• A service can be configured to automatically restart on failure along with other key practical considerations. – Nick Painter Jan 31 at 16:53

As Doug Currie says use RunAsService.

From my past experience you must remember that the Service you generate will

  • have a completely different set of environment variables
  • have to be carefully inspected for rights/permissions issues
  • might cause havoc if it opens dialogs asking for any kind of input

not sure if the last one still applies ... it was one big night mare in a project I worked on some time ago.

There's a built in windows cmd to do this: sc create. Not as fancy as nssm, but you don't have to download an additional piece of software.

sc create "ServiceName" start= demand displayname= "DisplayName" binpath= [path to .bat file]


  • start=demand means you must start the service yourself
  • whitespace is required after =
  • I did encounter an error on service start that the service did not respond in a timely manner, but it was clear the service had run the .bat successfully. Haven't dug into this yet but this thread experienced the same thing and solved it using nssm to install the service.
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    Windows appears to not run .bat files as services. – Perkins Jul 25 at 22:37
  • @Perkins - Mine was working yesterday on a couple machines. Are you experiencing something specific? I did encounter an error that the service didn't respond it a timely manner on start, but the .bat file was to startup Kibana node.js server and it was running successfully even with the error. Guys in this thread seemed to experience the same thing but didn't with nssm. – w00ngy Jul 26 at 15:49
  • In my case the files the batch file is supposed to create are not created and the programs are not running, so I have to assume it's not starting it. I managed to work around it by creating the service to run cmd.exe /C <batchfile> instead. Note that I'm using Windows 10, so this may be some new "security" thing. – Perkins Jul 26 at 21:05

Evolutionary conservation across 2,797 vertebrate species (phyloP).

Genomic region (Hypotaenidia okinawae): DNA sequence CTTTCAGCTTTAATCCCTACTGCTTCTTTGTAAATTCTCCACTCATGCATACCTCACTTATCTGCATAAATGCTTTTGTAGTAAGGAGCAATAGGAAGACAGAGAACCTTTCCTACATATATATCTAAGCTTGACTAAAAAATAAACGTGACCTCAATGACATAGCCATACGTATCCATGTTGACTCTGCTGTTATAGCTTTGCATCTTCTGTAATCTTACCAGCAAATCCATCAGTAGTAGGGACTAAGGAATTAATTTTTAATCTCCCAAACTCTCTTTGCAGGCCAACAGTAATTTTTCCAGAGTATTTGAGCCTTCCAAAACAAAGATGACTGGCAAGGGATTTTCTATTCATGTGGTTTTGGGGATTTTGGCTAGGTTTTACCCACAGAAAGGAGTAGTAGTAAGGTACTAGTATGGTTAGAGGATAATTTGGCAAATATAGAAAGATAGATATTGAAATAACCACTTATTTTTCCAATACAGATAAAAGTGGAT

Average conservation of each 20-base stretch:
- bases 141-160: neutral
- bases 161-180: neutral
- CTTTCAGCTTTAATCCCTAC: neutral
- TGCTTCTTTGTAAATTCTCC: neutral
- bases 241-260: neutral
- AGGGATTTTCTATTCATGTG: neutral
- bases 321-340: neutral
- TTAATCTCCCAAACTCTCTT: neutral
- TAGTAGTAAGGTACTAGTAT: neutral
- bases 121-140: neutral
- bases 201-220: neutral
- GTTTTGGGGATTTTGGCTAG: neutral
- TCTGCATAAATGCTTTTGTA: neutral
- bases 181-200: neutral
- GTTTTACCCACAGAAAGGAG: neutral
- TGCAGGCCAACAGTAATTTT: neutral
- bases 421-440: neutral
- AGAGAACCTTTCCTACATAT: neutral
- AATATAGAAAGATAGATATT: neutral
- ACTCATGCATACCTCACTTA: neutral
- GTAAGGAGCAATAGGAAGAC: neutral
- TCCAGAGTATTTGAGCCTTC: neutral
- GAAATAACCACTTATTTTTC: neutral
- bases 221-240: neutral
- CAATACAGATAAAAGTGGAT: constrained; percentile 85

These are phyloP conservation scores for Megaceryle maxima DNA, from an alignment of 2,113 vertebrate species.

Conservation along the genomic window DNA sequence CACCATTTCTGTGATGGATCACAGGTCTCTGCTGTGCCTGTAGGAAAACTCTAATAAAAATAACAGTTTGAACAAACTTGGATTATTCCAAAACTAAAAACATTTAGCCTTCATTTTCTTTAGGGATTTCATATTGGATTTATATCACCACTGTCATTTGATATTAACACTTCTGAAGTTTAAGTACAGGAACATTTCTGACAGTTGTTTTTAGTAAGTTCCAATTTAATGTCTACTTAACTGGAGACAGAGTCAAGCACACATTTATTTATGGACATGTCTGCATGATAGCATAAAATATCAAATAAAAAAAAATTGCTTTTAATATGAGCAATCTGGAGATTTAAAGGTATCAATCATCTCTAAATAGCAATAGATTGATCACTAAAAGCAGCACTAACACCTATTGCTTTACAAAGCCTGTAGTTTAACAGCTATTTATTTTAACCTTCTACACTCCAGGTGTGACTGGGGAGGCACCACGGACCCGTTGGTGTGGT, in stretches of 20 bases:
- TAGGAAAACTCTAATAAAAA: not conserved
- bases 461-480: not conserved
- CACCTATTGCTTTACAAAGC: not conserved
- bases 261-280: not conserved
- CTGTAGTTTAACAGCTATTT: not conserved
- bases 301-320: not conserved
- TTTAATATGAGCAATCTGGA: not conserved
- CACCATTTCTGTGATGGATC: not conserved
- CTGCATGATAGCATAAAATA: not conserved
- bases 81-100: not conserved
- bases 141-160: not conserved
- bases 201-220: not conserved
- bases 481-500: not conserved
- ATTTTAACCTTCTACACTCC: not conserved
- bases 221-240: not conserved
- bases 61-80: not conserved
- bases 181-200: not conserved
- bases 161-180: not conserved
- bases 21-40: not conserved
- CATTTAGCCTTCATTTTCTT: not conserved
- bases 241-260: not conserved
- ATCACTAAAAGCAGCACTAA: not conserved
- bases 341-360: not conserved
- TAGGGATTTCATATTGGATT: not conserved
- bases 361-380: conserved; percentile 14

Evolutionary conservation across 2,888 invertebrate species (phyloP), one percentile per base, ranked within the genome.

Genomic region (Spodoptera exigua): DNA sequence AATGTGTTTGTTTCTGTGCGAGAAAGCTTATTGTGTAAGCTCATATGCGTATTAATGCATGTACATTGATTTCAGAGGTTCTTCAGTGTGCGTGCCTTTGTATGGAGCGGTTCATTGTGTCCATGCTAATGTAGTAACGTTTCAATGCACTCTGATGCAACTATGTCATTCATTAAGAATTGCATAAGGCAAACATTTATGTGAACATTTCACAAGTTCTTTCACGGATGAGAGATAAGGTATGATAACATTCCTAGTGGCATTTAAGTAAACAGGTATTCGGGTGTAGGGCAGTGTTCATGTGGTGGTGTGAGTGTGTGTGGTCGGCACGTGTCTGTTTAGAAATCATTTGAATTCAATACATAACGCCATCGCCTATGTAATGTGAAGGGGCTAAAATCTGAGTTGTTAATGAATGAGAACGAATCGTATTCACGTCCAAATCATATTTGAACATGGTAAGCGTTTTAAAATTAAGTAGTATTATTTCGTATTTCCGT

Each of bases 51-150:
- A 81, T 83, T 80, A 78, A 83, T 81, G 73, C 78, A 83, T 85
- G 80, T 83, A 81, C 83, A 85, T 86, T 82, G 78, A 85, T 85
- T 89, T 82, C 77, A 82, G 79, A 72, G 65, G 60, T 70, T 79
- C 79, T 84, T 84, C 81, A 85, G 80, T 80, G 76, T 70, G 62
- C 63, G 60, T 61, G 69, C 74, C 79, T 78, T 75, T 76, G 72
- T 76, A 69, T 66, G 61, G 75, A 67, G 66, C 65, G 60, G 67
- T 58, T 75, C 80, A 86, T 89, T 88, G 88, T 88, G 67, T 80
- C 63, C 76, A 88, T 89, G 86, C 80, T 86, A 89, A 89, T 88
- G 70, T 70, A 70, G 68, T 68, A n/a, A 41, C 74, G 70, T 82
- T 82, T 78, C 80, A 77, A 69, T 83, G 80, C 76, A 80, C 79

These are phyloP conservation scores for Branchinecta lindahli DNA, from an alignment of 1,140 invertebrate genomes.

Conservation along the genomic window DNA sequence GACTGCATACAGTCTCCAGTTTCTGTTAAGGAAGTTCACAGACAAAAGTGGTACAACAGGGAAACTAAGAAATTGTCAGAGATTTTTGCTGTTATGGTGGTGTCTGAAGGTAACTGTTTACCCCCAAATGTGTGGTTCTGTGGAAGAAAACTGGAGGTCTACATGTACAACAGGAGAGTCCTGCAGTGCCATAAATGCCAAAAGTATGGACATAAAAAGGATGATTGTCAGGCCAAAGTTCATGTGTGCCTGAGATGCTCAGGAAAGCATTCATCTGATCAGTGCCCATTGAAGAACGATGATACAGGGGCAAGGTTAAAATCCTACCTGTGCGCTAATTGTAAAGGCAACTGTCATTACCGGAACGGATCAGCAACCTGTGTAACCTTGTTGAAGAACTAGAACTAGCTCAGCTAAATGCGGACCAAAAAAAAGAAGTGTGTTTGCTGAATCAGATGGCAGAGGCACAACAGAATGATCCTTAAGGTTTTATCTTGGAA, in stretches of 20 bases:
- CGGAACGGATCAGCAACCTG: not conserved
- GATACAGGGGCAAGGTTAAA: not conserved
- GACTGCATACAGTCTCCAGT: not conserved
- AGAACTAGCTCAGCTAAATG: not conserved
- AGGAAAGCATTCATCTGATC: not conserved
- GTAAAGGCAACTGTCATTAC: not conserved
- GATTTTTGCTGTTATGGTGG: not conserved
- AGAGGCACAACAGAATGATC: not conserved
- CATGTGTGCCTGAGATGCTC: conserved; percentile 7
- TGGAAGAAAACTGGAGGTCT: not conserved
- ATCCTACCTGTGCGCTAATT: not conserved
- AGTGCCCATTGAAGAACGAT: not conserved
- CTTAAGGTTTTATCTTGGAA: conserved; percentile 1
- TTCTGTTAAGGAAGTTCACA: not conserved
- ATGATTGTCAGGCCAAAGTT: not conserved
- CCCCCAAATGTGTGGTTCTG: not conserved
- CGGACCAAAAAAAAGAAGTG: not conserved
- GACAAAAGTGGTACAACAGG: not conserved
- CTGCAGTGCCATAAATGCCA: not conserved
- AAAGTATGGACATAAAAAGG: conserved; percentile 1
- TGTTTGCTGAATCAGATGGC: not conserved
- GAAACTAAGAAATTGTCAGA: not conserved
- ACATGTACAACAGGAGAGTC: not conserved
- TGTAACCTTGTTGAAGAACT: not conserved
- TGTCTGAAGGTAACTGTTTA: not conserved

• @Perkins I just got it running on win10 1803 no problem, starts up my node.js server. Does the bat file create the files and run the services when called from cmd or powershell? Do you get any msg boxes when you go to start the service? Does your service have permission to those directories? You could add some error logging in the bat by writing to a local logfile, see if that's working. – w00ngy Jul 27 at 15:04
  • Well if it's definitely supposed to work then I'll take a look at it again at some point. For now filtering it through cmd appears to be working and I don't really want to touch it until the critical need for it is done. Thanks for the help! – Perkins Jul 30 at 17:10

While it is not free (but $39), FireDaemon has worked so well for me I have to recommend it. It will run your batch file but has loads of additional and very useful functionality such as scheduling, service up monitoring, GUI or XML based install of services, dependencies, environmental variables and log management.

I started out using FireDaemon to launch JBoss application servers (run.bat) but shortly after realized that the richness of the FireDaemon configuration abilities allowed me to ditch the batch file and recreate the intent of its commands in the FireDaemon service definition.

There's also a SUPER FireDaemon called Trinity which you might want to look at if you have a large number of Windows servers on which to manage this service (or technically, any service).

AlwaysUp will easily run your batch file as a service. It is similar to FireDaemon (mentioned above) and isn't free, but you may find the rich feature set to be an asset in a professional environment.

Good luck!